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Cretaceous Teleost from Morocco::

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Systematic Description
Comparisons and Significance


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The braincase described here belongs to an ichthyodectiform teleost. It shows a well-developed ethmopalatine (a synapomorphy of all but the most primitive of ichthyodectiforms), as well as the following combination of features: median parietals meeting in front of a large supraoccipital, large intercalar that forms a significant part of the hyomandibular facet as well as the skull roof, a jugular canal opening into the floor of a deep subtemporal fossa and continuing to run posteriorly beneath the intercalar. Some of these features are only found in more derived ichthyodectiforms (see below). Ichthyodectiforms are an extinct group of about 30 species of primitive teleosts ranging in time from the Bathonian to Maastrichtian. Most were marine fishes and many had structural adaptations suggesting they were fast open water swimmers. Some must have been the top predators of their day. The phylogeny of ichthyodectiforms has been addressed on several occasions (Bardack 1965; Patterson and Rosen 1977; Maisey 1991; Stewart 1999; Taverne and Chanet 2000). There is broad agreement among these authors; at least for the better known taxa. The phylogeny and derivative classification given in Figure 1 is that of Maisey (1991) and may be used as reference for the following description.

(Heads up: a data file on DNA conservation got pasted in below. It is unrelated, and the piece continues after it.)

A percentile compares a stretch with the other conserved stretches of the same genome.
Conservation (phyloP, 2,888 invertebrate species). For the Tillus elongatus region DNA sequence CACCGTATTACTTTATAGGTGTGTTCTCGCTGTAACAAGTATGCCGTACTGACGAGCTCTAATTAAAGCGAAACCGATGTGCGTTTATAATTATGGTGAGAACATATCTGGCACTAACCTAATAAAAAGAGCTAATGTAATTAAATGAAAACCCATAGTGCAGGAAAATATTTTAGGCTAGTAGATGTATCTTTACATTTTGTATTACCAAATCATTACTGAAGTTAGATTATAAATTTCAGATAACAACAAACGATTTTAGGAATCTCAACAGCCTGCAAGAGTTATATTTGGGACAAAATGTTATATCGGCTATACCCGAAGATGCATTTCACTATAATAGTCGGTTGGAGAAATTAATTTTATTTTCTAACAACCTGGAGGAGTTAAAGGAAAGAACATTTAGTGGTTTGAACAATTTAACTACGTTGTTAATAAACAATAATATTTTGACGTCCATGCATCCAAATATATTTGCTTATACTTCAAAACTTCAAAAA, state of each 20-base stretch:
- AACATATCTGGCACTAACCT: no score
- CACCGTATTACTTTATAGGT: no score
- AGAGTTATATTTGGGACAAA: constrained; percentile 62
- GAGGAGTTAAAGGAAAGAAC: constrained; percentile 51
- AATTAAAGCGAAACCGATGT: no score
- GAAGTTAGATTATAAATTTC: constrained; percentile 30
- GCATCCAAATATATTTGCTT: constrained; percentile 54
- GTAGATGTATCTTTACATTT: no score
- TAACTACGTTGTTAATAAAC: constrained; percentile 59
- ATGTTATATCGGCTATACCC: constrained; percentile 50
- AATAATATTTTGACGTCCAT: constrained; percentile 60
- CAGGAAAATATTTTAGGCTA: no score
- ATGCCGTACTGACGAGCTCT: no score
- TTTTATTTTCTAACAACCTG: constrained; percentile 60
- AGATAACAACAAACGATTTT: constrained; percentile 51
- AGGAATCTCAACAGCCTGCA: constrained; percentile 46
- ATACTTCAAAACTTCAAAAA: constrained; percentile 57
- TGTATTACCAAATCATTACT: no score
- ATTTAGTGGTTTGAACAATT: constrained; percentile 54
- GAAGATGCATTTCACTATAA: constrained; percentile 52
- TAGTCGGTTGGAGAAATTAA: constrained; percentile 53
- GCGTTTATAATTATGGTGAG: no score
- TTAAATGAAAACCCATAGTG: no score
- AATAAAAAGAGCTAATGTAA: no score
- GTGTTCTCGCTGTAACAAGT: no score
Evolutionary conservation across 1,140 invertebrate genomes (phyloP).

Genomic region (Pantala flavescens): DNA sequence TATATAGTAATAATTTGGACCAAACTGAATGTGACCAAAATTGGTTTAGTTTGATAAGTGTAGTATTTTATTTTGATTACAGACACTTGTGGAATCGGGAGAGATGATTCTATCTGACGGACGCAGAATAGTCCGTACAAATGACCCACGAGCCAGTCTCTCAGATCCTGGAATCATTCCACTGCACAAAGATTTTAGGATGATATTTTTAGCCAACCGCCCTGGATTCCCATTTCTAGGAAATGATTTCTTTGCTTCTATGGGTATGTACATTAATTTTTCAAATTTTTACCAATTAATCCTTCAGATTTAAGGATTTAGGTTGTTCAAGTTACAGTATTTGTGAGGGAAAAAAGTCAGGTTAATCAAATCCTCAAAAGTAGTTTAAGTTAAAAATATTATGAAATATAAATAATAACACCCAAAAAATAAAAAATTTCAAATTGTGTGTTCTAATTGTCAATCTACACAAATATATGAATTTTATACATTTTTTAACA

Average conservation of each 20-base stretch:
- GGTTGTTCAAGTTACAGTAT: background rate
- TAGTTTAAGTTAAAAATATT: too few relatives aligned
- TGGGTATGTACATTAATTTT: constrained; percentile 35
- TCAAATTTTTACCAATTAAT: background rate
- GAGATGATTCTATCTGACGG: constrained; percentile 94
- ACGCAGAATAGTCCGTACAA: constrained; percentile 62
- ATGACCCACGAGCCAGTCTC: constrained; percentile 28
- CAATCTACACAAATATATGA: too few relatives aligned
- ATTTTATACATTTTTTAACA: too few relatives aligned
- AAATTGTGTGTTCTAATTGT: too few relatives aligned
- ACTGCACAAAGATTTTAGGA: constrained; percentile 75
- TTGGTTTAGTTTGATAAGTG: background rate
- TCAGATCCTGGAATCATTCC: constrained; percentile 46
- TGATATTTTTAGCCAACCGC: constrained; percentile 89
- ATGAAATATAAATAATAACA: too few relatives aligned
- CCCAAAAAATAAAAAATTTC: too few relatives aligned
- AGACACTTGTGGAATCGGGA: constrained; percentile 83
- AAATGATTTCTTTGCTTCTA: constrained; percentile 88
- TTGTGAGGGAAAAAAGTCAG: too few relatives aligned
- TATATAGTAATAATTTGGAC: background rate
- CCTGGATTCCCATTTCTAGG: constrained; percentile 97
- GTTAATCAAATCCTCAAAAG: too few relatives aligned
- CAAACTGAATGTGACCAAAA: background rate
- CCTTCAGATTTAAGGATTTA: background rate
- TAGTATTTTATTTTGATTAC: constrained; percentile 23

Detailed information on braincase structure is not known for all ichthyodectiforms, and therefore comparisons of this braincase with others are more detailed for some taxa than for others. The braincase of the most primitive ichthyodectiforms such as Occithrissops and Allothrissops remain largely unknown, except for the skull roof and ethmoid regions. At the other extreme, species of Ichthyodectes, Gillicus and Xiphactinus are virtually completely known. Therefore, comparisons are inevitably biased towards those taxa.


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Cretaceous Teleost from Morocco
Plain-Language & Multilingual  Abstracts | Abstract | Introduction
Systematic Paleontology | Comparisons and Significance | Acknowledgements | References
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